There is a "vast" amount of litigation concerning academic freedom in the US, while in the UK there is "virtually none".
Yet in the latter, according to Eric Barendt, emeritus professor of media law at University College London, "the concept is incorporated into university charters and implied terms of contracts, at least in the pre-1992 universities".
However, Professor Barendt believes that academic freedom in the UK is threatened by the "managerial culture of universities, the quality assurance and research assessment culture, and the pressures on academics to produce safe scholarly articles that shy away from the big questions and only move the argument forward by an inch".
He added that some scientific and medical research may be inhibited by researchers' funding contracts, something that "can represent a serious threat to academic freedom".
Professor Barendt was speaking after the launch of his latest book, Academic Freedom and the Law: A Comparative Study, in which he considers the nature, extent and possible rationales of academic freedom; whether the right extends to extramural speech; restrictions on freedom of research; and the challenges of the "age of terrorism".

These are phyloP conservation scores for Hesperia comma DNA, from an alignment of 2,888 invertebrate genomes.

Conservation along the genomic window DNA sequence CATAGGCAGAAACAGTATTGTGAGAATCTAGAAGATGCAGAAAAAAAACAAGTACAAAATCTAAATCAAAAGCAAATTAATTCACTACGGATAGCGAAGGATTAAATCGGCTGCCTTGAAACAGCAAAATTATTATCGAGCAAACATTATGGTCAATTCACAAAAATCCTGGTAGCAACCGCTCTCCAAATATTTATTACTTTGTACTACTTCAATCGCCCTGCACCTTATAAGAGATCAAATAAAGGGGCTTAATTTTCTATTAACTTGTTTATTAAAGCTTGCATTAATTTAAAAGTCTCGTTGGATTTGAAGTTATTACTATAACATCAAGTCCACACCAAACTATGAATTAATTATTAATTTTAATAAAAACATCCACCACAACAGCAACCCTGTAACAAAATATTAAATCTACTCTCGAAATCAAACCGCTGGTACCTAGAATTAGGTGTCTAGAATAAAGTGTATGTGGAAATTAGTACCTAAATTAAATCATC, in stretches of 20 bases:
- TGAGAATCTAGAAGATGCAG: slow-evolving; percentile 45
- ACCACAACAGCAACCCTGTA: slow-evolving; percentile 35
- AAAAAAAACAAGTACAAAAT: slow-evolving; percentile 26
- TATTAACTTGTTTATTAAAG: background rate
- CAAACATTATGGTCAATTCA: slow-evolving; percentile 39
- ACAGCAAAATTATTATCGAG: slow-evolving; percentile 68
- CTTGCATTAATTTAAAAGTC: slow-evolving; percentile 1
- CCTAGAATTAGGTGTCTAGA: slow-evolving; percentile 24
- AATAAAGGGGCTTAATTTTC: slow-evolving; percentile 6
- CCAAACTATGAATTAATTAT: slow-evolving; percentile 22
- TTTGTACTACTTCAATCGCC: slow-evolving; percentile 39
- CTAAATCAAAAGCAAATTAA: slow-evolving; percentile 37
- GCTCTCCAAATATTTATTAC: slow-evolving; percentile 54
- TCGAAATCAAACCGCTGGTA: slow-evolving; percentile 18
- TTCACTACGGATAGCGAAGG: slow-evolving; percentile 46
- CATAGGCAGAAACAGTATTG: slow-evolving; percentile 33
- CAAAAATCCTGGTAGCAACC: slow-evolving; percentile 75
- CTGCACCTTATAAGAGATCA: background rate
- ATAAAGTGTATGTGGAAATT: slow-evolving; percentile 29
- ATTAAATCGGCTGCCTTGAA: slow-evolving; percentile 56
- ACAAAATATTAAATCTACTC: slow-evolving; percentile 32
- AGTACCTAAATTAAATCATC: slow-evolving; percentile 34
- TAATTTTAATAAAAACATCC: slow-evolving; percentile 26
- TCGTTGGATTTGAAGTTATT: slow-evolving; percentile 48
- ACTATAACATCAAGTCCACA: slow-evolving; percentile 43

Also speaking at the launch event last week, Malcolm Grant, provost of UCL, noted that academic freedom was a phrase sometimes used to justify "eccentric activity", even attacks on university management - "although if universities can't accept robust criticism, who can?"
The arrest of Umar Farouk Abdulmutallab, a former UCL student, for attempting to blow up an aircraft on Christmas Day 2009 had led to a media outcry and claims that "the senior management at UCL had been too liberal and were personally complicit", Professor Grant added. Yet he supported people's right to "expose controversial, even offensive ideas in an environment where they can be challenged".
Professor Barendt said he believed that the freedom of academics to teach and research what they want tends to be promoted by universities' institutional autonomy and the remnants of academic self-rule within them.